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A Contest of IdeasCapital, Politics, and Labor$
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Nelson Lichtenstein

Print publication date: 2013

Print ISBN-13: 9780252037856

Published to Illinois Scholarship Online: April 2017

DOI: 10.5406/illinois/9780252037856.001.0001

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Tribunes of the Shareholder Class

Tribunes of the Shareholder Class

Chapter:
(p.47) Chapter 4 Tribunes of the Shareholder Class
Source:
A Contest of Ideas
Author(s):

Nelson Lichtenstein

Publisher:
University of Illinois Press
DOI:10.5406/illinois/9780252037856.003.0005

This chapter focuses on the book The Modern Corporation and Private Property, published in August 1932 by Adolf Berle and Gardiner Means. The book instantly became a controversial classic, provided an ideological rationale for New Deal planning, consumer activism, labor organizing, and financial regulation of the large corporation and by extension of all American capitalism. Berle and Means argued that America's two hundred largest corporations, which then controlled one-third of the national wealth, had themselves abridged the fundamentals of a liberal capitalist order. Berle and Means were not Brandeisian “small is beautiful” trustbusters. Something more fundamental was wrong in that the immense power of those who ran America's largest corporations was essentially unfettered, not only by the state but also by those who were their ostensible masters: the shareholder themselves.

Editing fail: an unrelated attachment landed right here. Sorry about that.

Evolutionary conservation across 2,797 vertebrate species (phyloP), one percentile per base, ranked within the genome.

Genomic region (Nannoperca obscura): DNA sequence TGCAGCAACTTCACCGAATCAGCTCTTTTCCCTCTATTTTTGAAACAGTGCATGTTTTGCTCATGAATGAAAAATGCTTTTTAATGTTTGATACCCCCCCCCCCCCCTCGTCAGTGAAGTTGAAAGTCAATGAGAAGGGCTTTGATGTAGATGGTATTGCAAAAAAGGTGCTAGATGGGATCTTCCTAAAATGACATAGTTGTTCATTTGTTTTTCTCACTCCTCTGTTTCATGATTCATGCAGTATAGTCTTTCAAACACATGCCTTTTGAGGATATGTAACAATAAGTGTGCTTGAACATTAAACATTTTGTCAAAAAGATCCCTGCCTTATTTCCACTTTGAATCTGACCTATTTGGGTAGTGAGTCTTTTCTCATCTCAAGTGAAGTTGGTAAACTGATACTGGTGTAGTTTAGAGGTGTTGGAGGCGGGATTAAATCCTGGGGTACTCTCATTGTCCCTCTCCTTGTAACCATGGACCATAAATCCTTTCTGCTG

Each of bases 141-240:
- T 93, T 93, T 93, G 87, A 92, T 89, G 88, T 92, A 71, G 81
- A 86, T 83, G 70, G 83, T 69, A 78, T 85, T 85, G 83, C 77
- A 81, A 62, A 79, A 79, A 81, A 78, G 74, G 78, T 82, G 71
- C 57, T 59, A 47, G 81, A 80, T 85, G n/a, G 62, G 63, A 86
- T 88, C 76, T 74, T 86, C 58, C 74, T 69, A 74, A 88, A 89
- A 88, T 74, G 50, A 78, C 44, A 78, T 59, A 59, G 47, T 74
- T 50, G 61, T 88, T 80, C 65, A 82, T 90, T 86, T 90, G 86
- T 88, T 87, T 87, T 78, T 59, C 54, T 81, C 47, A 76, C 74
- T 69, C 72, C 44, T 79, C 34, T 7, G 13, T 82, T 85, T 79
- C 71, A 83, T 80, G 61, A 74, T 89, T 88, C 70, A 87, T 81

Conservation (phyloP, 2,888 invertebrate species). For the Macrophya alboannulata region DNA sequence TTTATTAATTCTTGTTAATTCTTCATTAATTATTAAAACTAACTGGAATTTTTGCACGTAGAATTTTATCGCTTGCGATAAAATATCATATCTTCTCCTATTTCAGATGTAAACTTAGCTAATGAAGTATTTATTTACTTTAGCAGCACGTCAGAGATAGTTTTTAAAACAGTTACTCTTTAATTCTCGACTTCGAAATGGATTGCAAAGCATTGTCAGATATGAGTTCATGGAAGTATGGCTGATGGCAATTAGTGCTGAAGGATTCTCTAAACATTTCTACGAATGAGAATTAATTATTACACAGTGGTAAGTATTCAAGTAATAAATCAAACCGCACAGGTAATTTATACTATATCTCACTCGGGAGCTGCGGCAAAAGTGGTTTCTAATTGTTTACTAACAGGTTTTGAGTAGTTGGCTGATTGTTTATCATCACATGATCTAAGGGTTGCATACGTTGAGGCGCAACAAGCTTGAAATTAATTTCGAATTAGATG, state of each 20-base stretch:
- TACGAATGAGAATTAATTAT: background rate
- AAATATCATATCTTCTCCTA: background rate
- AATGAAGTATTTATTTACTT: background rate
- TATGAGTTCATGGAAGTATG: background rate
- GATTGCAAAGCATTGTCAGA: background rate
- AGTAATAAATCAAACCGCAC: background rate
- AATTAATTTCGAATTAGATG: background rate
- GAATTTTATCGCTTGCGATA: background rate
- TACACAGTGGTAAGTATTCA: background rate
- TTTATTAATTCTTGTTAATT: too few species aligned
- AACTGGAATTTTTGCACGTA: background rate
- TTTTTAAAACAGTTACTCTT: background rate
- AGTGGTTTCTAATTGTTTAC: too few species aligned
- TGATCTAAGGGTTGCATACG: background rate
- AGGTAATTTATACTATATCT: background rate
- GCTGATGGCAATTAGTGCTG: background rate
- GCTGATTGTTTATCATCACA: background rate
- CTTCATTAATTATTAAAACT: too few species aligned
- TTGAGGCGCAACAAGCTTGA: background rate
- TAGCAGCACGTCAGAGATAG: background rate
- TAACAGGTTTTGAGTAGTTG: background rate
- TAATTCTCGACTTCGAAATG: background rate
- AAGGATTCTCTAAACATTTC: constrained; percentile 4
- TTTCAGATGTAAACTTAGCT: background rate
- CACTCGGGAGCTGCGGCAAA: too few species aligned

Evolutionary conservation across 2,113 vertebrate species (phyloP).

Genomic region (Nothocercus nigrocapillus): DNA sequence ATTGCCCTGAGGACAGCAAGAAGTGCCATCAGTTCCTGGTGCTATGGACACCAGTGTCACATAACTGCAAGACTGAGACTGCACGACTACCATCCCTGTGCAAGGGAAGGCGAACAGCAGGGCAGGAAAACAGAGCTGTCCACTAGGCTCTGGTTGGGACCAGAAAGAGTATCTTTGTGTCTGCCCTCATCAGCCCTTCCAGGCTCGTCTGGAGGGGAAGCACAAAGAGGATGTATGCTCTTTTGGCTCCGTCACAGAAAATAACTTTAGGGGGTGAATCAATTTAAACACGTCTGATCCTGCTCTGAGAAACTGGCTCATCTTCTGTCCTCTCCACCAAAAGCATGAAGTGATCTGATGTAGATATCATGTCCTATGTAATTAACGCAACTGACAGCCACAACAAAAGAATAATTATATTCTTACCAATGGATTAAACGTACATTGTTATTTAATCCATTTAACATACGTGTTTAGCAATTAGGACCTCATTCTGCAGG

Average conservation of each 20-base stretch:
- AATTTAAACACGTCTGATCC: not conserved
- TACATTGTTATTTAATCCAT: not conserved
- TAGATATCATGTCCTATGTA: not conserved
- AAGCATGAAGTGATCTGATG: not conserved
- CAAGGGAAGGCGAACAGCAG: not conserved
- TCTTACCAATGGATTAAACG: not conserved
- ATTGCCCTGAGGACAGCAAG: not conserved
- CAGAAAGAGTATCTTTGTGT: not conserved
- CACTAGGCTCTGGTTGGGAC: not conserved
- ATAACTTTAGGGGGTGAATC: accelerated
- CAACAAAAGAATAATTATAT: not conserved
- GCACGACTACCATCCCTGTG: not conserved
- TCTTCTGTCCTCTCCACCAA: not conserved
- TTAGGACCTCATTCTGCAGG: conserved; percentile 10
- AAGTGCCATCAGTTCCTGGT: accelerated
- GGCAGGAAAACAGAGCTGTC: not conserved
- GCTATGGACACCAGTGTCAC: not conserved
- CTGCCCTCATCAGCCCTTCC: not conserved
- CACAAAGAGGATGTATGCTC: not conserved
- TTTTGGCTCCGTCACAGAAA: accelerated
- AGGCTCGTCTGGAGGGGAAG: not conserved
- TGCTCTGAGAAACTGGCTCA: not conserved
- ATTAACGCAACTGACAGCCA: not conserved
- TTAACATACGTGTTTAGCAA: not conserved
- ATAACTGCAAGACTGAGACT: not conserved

Keywords:   New Deal, American capitalism, The Modern Corporation and Private Property, Adolf Berle, Gardiner Means, corporations

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